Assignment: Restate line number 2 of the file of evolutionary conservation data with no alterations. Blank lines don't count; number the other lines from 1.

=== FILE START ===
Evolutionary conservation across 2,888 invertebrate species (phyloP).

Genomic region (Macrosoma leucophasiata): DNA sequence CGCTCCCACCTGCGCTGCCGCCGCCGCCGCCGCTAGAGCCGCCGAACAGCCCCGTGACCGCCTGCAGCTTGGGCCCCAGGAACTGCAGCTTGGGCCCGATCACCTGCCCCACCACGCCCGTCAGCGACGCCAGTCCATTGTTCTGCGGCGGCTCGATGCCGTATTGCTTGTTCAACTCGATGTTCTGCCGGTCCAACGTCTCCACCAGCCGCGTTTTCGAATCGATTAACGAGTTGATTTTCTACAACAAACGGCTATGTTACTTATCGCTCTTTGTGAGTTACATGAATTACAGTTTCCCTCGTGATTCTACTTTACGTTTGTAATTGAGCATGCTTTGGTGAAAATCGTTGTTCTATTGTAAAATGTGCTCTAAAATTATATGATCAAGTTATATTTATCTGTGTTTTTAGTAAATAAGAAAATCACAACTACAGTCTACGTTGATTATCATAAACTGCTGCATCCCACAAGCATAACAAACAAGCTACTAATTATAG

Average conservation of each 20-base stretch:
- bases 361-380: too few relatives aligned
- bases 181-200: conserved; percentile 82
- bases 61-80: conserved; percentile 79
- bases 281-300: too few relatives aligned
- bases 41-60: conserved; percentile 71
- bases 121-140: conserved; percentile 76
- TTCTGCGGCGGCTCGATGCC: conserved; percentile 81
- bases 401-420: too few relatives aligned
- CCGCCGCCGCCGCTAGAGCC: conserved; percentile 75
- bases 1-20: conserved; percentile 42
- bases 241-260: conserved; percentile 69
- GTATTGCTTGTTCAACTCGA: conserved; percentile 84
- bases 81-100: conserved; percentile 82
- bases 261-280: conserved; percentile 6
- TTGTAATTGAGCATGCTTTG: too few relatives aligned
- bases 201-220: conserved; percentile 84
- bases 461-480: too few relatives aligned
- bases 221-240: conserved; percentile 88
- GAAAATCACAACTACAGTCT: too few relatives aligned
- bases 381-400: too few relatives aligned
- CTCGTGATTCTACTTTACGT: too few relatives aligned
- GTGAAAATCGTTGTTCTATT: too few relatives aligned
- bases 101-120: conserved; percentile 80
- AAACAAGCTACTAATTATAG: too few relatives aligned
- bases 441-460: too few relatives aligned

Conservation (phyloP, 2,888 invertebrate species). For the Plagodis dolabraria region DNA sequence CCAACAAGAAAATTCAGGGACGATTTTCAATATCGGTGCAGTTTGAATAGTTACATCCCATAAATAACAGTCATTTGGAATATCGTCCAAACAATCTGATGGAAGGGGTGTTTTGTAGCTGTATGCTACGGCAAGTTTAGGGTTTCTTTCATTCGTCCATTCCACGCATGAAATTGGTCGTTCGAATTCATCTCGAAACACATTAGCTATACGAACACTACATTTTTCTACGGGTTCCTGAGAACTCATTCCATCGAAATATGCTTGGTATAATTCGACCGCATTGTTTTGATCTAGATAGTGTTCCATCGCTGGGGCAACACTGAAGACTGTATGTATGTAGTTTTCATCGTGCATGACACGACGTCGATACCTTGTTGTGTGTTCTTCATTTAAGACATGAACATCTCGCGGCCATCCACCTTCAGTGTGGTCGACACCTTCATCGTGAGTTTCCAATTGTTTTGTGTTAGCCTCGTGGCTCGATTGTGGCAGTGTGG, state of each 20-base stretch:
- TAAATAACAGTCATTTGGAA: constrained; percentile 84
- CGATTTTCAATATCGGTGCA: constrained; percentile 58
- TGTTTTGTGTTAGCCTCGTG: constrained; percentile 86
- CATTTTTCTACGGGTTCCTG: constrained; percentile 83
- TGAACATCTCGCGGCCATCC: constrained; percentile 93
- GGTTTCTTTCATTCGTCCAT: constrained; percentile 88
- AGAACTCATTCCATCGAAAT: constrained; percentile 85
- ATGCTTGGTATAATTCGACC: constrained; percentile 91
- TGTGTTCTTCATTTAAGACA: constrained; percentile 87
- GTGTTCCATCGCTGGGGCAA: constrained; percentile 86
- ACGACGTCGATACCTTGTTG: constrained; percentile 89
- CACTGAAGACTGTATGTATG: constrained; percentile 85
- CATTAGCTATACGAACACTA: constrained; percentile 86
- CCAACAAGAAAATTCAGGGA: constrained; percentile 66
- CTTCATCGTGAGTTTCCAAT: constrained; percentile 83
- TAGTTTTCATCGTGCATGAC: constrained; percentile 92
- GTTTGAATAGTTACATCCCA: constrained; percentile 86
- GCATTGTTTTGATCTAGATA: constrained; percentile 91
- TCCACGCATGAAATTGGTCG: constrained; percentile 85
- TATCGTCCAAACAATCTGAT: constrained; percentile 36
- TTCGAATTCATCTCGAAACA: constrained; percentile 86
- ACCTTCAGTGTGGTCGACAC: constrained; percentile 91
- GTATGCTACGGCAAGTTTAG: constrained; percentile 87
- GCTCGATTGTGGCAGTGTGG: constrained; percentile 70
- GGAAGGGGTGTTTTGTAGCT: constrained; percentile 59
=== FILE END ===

Genomic region (Macrosoma leucophasiata): DNA sequence CGCTCCCACCTGCGCTGCCGCCGCCGCCGCCGCTAGAGCCGCCGAACAGCCCCGTGACCGCCTGCAGCTTGGGCCCCAGGAACTGCAGCTTGGGCCCGATCACCTGCCCCACCACGCCCGTCAGCGACGCCAGTCCATTGTTCTGCGGCGGCTCGATGCCGTATTGCTTGTTCAACTCGATGTTCTGCCGGTCCAACGTCTCCACCAGCCGCGTTTTCGAATCGATTAACGAGTTGATTTTCTACAACAAACGGCTATGTTACTTATCGCTCTTTGTGAGTTACATGAATTACAGTTTCCCTCGTGATTCTACTTTACGTTTGTAATTGAGCATGCTTTGGTGAAAATCGTTGTTCTATTGTAAAATGTGCTCTAAAATTATATGATCAAGTTATATTTATCTGTGTTTTTAGTAAATAAGAAAATCACAACTACAGTCTACGTTGATTATCATAAACTGCTGCATCCCACAAGCATAACAAACAAGCTACTAATTATAG